Docket No. 4150.
October 24, 1930.
APPEAL from an order of the Superior Court of Sacramento County granting a new trial. Peter J. Shields, Judge. Affirmed.
The facts are stated in the opinion of the court.
Butler, Van Dyke, Desmond Harris for Appellants.
Derby, Sharp, Quinby Tweedt for Respondents.
This cause is before us upon an appeal by the defendants from an order granting a new trial after judgment in favor of the plaintiff, Andrew Lauritzen, in the sum of $350. The jury in the above-entitled cause rendered a verdict in favor of the plaintiff, Florence Lauritzen, in the sum of $12,000 and in favor of her husband, against the defendants, in the sum above named. The motion for new trial was made by the plaintiff, Andrew Lauritzen, only in so far as it affected the judgment in his favor, and the order granting a new trial related only to that part of the judgment.
 It is contended by the appellants that the trial court had no jurisdiction to make the order granting a new trial to the plaintiff, Andrew Lauritzen by reason of more than sixty days having elapsed from and after service on said plaintiff of a written notice of the entry of judgment. The appellants rely upon the provisions of section 660 of the Code of Civil Procedure limiting the power of the court to grant a new trial within the period named. This contention is met by the respondents with the statement that as the sixtieth day fell upon the first day of January, a nonjudicial day, the court had all of January 2d within which to make the order. This contention, however, on the part of the respondents is answered in the negative by the following cases: Dolan v. Superior Court, 47 Cal.App. 235 [ 190 P. 469], and Shepherd v. Superior Court, 54 Cal.App. 673 [ 202 P. 466]. While the opinions in both of the cases just cited fail to give any consideration to the fact that section 12 of the Code of Civil Procedure is the only section specifying how time shall be computed, yet in view of the fact that hearing in the Supreme Court was denied in both cases, the holding that the last day of the sixty-day period must be counted, even though a holiday, must be considered as definitely settled.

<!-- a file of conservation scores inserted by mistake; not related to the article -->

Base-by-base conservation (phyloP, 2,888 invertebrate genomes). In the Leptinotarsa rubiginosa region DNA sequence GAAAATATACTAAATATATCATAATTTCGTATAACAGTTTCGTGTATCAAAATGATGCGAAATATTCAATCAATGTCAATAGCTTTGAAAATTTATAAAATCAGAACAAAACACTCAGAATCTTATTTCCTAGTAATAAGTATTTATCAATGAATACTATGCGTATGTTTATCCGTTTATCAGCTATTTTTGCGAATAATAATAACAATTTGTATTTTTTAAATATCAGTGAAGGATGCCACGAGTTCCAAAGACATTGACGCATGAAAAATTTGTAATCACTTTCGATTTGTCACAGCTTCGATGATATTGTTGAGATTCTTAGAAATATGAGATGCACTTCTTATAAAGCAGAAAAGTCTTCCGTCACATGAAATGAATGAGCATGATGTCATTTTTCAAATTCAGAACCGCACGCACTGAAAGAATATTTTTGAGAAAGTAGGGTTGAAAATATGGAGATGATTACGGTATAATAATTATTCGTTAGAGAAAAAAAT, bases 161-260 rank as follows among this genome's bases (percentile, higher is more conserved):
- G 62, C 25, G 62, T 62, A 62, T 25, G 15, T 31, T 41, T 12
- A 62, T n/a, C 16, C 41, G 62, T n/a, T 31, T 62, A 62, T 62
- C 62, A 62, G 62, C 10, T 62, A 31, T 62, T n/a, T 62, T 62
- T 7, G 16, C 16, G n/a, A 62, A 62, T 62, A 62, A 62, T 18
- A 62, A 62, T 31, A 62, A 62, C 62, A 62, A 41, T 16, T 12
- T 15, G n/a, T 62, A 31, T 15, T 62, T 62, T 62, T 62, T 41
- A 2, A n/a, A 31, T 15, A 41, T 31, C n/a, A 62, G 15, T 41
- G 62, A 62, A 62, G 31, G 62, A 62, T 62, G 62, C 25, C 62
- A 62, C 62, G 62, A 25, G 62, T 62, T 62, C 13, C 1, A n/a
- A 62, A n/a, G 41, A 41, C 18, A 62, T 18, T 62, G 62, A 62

It is further contended on the part of the respondents that in order to set the sixty-day period in operation, the requirement of the sections relative to giving notice of the entry of judgment must be strictly complied with. The record in this case shows that judgment in the case of plaintiffs against the defendants named in this action was entered on the thirtieth day of October, 1929. The notice of the entry of judgment served by the appellants upon the respondents reads as follows (omitting the title): "You and each of you are hereby advised and you will please take notice that judgment in your favor and against the above-named defendants has heretofore, to-wit, on the 31st day of October, 1929, been entered in the above-entitled action by the clerk of the above-entitled court." (Signed by attorneys for appellants.) Service of this notice was made on the second day of November, 1929. The notice of intention to move for a new trial was filed November 8, 1929. The order of the court granting a new trial in favor of the plaintiff, Andrew Lauritzen, was made and entered on the second day of January, 1930. If the notice of the entry of judgment in this action was and is defective, then and in that case the court had jurisdiction to make the order granting a new trial.
In the case of Carpentier v. Thurston, 30 Cal. 123, the Supreme Court had before it a similar question and held that an error in the date of the entry of judgment, or of the decision, rendered it inoperative to set the sixty-day period in operation.
A very similar case is that of Weeks v. Coe, 36 App. Div. 339 [55 N.Y. Supp. 263]. There the trial court made an order granting a new trial on October 22, 1898, which was entered on October 29, 1898. The notice of entry of the order was served on plaintiff on October 29, 1898, stating that the order had been made and entered on October 29th. The plaintiff appealed from the order thirty-two days after receiving such notice. The section of the New York Code applicable to such cases provided that an appeal must be taken within thirty days after service of notice of entry of the order. The defendant in the Weeks case moved to dismiss the appeal. The court, in considering the question, held as follows: "It is well settled that where a party seeks to limit the time of his adversary to appeal, he must be strictly regular in his practice to accomplish that result; . . . but if we treat the notice of entry of the order as having been brought to the knowledge of the plaintiff, it is sufficient to limit the time in which to appeal. The notice states that it is a copy of an order made and entered on the 29th day of October, 1898. Reference to the order itself shows that no such order was made on that day. On the contrary, its heading and the certificate of the clerk attesting the same show that it was made on the 22d day of October, 1898. This is a departure from strict regularity, and within the authority of the cases first above cited, is insufficient as a notice to limit the time of appeal." The defendants' motion to dismiss the appeal was denied.
The record in the instant case shows that there was no judgment made and entered, or made or entered, on the thirty-first day of October, 1929, and in line with the cases cited, it must be held that the trial court had jurisdiction to grant a new trial herein.
The order is therefore affirmed.